This course meets Monday, Wednesday, and Friday, 10:00 - 10:50 in ICS 243. Coursework will consist of two midterms and a final exam. Grading will be based 30% on each midterm and 40% on the final exam.

There is no required textbook; however, you may find the following helpful for some of the material:

- Introduction to Algorithms, by Cormen, Leiserson, Rivest, and Stein. I don't recommend that you buy the book for this course (it is expensive and only covers part of the material) but many of you are likely to have it from undergraduate CS courses and it includes useful material on several topics from this course. Other algorithms texts are also likely to be helpful; the one I use in my undergraduate algorithms courses is "Algorithm Design" by Goodrich and Tamassia.
- Lecture notes from similar courses here and elsewhere:
- When possible I will try to include more specific links to Wikipedia or other related online reading from the schedule of topics below.

Below is a tentative schedule of topics and readings. Dates for specific topics are subject to change, but the exam schedule is firm.

- Week 1 (Jan 4-6-8):
- Introduction: priority queues in selection sort; binary heaps.
- Dijkstra's algorithm and D-ary heaps; amortized analysis and variable-sized arrays.
- Potential functions for amortization.

- Week 2 (Jan 11-13-15):
- Week 3 (Jan 18-20-22):
- HOLIDAY January 18 (Martin Luther King, Jr. Day).
- Hashing: hash chaining, open addressing (double hashing, linear probing). See also this blog post.
- Cuckoo hashing (see also: cuckoo hashing with a stash).

- Week 4 (Jan 25-27-29):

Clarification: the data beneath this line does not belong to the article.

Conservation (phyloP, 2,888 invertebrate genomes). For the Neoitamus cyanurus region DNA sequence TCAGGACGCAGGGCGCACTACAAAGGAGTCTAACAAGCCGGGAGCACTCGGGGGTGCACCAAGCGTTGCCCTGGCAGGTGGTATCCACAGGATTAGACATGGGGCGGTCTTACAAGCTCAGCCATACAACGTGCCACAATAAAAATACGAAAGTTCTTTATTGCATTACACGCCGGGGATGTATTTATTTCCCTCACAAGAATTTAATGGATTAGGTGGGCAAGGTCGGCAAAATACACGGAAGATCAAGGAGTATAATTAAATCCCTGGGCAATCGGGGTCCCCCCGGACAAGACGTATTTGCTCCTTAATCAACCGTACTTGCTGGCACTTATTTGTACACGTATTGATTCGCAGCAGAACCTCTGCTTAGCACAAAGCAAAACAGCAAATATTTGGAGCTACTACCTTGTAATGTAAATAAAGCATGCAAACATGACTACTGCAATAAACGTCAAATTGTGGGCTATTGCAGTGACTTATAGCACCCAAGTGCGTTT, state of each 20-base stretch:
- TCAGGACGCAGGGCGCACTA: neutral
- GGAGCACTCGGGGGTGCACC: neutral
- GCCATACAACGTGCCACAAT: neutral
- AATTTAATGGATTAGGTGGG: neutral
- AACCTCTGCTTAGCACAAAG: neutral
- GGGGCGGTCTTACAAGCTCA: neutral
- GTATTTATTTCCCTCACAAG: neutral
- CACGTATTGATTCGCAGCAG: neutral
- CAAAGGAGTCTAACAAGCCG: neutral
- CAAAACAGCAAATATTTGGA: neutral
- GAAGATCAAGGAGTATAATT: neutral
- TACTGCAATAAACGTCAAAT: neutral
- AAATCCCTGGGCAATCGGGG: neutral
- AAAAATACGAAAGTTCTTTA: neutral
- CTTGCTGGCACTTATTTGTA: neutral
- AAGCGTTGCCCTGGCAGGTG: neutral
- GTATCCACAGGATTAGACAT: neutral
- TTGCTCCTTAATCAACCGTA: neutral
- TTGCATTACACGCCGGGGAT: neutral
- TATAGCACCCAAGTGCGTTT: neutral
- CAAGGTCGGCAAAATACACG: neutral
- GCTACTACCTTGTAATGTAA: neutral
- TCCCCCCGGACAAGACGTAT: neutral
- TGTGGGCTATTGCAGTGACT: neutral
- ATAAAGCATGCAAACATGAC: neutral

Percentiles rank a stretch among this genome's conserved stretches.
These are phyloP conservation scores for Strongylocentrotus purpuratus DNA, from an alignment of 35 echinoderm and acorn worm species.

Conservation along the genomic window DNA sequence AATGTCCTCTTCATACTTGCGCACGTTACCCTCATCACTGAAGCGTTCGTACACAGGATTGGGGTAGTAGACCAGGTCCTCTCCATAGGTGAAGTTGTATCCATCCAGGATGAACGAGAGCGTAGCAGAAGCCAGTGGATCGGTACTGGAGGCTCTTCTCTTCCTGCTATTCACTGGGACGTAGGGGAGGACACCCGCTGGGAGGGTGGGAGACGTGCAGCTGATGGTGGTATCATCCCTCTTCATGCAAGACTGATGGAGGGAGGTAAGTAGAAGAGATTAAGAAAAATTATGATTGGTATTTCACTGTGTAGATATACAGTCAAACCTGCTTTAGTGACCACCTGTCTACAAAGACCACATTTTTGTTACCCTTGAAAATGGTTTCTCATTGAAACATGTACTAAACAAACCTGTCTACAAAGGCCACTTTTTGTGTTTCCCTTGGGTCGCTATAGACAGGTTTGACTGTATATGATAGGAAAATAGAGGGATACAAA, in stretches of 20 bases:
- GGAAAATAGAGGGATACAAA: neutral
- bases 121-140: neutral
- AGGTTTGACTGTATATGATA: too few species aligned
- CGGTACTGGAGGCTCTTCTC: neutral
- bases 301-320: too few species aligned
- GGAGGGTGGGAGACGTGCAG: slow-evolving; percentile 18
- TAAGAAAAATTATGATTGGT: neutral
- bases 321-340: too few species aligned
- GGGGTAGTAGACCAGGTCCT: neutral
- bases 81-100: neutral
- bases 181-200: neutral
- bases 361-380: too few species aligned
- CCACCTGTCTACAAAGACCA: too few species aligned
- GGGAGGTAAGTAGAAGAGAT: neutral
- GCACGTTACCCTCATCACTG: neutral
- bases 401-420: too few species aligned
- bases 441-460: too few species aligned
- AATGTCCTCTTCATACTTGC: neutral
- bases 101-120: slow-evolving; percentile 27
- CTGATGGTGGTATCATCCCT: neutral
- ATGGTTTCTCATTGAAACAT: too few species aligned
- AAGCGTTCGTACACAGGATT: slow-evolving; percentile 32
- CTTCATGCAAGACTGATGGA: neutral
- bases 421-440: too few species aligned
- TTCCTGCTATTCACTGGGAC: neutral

- Bloom filters.
- Hash functions; universal hashing (see also: blog post about Dietzfelbinger et al fast hash, Thorup on universal hashing for linear probing).
- MIDTERM I, Friday, January 29.

- Week 5 (Feb 2-4-6):
- Range sums, prefix sums, and decomposable searching problems.
- Logarithmic lower bounds for dynamic prefix sums.
- Binary search trees; augmented binary search trees and range searching.

- Week 6 (Feb 9-11-13):
- Overview of balanced binary search trees.
- Splay trees.
- The dynamic optimality conjecture. (Additional reading on non-splay-tree approaches to dynamic optimality.)

- Week 7 (Feb 15-17-19):
- HOLIDAY February 15 (Presidents' Day).
- Succinct representation of trees and fast navigation in succinct trees. Level ancestors.
- Lowest common ancestors, range minima, and the Bender-Farach algorithm.

- Week 8 (Feb 22-24-26):
- Persistence. Closures and fully-persistent stacks.
- Persistent search trees, point location, Voronoi diagrams, and the post office problem.
- The node-copying and fat node techniques for making data structures persistent.
- MIDTERM II, Friday, February 26.

- Week 9 (Mar 1-3-5):
- Week 10 (Mar 8-10-12):
- FINAL EXAM, Monday, March 15, 10:30 - 12:30.

For additional course-related information including old exams (which are very likely to be useful as samples for this course) see the syllabus from my previous offering in Winter 2009.